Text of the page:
Saturday, June 26, 2010
Red Sox opposition running gamePosted by Mike Fast
Early in the year, Boston was being eaten alive by the opponents' base stealers. The Red Sox allowed 36 stolen bases in their first 16 games, with only one runner caught stealing. This was capped by the Texas Rangers stealing nine bases off of Tim Wakefield and Victor Martinez in the game on April 20.
After the Rangers nabbed five more bags in the remaining two games of the series, the Red Sox were on a pace to allow a record 365 stolen bases for 2010. That would have obliterated the old Retrosheet-era team record of 223 stolen bases allowed by the Red Sox in 2001, when Scott Hatteberg and Doug Mirabelli filled in at catcher for an injured Jason Varitek.
However, after that series in which the Rangers stole 14 bases in three games without getting caught, the Red Sox defensive effort against the running game has had much improved results. In the 60 games since April 22, the Red Sox have allowed 40 stolen bases, caught 18 runners stealing, and picked off an additional three baserunners. The contrast is impressive. I wish I knew what the Red Sox changed defensively.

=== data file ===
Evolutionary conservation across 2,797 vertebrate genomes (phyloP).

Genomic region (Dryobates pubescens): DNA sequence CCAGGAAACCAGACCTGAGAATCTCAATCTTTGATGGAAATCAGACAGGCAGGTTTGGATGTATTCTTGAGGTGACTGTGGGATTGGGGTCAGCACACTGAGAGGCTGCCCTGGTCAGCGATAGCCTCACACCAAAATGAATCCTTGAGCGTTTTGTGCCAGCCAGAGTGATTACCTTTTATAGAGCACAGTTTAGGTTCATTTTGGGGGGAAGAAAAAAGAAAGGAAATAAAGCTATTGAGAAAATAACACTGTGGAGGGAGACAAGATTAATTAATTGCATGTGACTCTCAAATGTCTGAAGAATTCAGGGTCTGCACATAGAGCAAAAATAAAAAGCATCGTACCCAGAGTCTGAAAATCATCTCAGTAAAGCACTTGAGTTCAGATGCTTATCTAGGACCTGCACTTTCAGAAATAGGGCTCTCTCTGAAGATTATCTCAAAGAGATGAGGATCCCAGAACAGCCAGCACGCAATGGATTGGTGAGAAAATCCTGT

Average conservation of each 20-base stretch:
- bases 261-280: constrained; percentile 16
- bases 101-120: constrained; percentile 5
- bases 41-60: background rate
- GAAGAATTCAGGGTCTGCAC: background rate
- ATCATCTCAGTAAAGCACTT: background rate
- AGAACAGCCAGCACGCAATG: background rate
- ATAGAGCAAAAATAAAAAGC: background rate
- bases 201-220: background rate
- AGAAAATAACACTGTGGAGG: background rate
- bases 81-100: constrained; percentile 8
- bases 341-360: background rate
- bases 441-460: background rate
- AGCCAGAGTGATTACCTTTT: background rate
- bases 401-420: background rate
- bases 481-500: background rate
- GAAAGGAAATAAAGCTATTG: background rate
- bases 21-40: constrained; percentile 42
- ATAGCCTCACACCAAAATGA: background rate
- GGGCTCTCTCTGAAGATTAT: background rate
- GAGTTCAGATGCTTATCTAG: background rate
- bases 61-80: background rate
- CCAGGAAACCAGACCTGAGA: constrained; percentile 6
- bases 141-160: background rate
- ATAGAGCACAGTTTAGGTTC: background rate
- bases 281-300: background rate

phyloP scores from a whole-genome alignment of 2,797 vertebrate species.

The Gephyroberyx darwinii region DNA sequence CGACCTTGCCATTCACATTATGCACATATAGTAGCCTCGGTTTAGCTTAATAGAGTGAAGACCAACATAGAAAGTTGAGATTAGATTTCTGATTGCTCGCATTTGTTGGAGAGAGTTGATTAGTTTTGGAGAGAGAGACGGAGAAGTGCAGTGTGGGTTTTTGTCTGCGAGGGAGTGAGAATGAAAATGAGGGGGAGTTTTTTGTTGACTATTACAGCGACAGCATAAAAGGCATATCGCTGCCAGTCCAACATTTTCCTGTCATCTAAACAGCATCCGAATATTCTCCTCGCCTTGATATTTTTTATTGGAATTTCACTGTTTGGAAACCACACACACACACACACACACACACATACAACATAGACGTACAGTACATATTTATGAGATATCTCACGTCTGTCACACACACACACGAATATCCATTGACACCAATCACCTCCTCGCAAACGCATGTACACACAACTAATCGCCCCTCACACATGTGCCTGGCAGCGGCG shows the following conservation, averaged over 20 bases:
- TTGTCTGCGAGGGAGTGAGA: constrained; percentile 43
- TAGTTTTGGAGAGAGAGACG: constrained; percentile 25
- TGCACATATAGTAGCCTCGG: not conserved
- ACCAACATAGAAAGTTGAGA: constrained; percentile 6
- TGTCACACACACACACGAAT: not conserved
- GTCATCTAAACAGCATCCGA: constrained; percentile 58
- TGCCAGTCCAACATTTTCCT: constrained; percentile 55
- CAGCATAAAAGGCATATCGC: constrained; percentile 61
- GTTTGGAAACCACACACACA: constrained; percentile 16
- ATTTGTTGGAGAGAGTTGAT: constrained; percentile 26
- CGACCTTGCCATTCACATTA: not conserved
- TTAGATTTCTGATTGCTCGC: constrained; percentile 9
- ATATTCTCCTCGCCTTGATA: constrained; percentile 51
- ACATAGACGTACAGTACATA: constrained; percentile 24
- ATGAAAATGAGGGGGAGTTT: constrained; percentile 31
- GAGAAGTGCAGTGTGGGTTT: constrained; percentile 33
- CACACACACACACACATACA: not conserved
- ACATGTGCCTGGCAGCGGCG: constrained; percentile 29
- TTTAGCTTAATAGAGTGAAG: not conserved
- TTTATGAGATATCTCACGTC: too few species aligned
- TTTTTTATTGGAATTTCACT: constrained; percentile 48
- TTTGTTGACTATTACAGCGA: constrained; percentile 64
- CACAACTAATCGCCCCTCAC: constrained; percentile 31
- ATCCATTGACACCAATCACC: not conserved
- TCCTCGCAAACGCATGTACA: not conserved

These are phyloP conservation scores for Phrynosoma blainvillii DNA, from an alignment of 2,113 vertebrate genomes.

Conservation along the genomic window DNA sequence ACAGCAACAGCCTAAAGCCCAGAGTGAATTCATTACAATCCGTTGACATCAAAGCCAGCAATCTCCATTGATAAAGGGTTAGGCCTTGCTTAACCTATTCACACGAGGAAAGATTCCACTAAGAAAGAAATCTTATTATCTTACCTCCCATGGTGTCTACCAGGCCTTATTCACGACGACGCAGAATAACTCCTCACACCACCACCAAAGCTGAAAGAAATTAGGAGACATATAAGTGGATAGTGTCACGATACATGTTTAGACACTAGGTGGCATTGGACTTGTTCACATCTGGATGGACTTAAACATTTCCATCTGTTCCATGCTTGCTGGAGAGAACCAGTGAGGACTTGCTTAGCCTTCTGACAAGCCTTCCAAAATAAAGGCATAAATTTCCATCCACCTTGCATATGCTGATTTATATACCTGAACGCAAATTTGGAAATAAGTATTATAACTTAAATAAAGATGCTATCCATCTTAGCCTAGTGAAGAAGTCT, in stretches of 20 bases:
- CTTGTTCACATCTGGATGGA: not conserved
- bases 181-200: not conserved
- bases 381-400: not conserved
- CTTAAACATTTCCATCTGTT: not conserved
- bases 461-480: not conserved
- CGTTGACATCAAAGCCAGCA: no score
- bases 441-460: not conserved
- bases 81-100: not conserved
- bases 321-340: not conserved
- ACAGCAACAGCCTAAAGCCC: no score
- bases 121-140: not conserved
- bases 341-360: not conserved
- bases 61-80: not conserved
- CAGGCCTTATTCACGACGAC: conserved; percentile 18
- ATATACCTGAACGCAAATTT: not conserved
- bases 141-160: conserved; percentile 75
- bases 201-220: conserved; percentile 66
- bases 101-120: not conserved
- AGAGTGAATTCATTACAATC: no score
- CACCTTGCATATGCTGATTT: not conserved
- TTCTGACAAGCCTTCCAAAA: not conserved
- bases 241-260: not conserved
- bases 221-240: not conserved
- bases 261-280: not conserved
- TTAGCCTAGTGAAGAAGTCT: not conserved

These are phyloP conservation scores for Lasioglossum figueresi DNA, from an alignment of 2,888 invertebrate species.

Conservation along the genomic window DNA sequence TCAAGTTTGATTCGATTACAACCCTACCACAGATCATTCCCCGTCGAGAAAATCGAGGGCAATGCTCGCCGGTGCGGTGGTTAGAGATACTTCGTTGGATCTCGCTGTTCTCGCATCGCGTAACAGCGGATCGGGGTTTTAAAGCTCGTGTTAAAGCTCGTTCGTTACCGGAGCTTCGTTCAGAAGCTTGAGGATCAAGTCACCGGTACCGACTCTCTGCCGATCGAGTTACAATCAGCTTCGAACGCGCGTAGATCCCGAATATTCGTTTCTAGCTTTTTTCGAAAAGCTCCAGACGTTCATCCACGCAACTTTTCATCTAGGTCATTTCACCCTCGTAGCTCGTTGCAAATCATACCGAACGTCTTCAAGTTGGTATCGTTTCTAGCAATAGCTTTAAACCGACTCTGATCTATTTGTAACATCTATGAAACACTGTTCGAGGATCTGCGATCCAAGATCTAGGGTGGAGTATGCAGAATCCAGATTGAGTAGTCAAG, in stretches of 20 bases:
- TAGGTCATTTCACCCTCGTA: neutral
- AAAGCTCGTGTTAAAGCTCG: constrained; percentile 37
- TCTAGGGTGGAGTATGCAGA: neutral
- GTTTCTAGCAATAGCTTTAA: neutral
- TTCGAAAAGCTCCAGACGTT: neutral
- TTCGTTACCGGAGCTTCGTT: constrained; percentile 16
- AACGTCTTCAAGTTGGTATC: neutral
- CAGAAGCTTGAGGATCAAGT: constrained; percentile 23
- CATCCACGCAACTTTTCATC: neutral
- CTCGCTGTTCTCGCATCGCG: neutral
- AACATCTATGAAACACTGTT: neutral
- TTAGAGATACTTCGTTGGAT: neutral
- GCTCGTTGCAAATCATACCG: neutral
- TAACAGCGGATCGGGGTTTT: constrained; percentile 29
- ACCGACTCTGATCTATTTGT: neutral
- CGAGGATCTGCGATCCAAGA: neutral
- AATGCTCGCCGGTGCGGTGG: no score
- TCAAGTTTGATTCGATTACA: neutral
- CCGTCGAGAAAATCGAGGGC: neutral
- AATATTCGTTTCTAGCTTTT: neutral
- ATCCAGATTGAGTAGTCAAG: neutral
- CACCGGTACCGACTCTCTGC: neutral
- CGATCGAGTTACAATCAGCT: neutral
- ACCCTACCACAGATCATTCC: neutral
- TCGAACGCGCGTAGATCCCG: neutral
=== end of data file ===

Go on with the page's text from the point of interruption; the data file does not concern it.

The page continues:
The change does not seem to be associated with any one catcher or pitcher. It seems to have occurred across the team, suddenly and dramatically. Let's look at the catchers.
Victor Martinez GS SB CS Apr 4-22 12 25 1 Apr 23 - Jun 26 42 30 8 Jason Varitek GS SB CS Apr 4-22 4 11 0 Apr 23 - Jun 26 18 10 5And the pitchers. (The line for the bullpen includes spot starters Scott Atchison and Felix Doubront.)
April 4 - April 22 April 23 - June 26 Pitcher G SB CS+PO G SB CS+PO Wakefield 3 10 0 10 7 2 Beckett 4 9 0 4 0 1 Lester 3 5 0 12 3 3 Buchholz 3 4 0 7 3 4 Lackey 3 2 1 12 9 4 Matsuzaka 0 0 0 8 8 4 Bullpen 16 6 0 60 10 3I'd love to hear from any Boston fans who know whether the pitchers have been paying more attention to the runners at first base, throwing over more often, or coming quicker to the plate, and whether the catchers have changed anything.
Mike Fast is a Royals fan who enjoys investigating baseball questions using data of many sorts. He is a member of Complete Game Consulting. He welcomes comments via e-mail.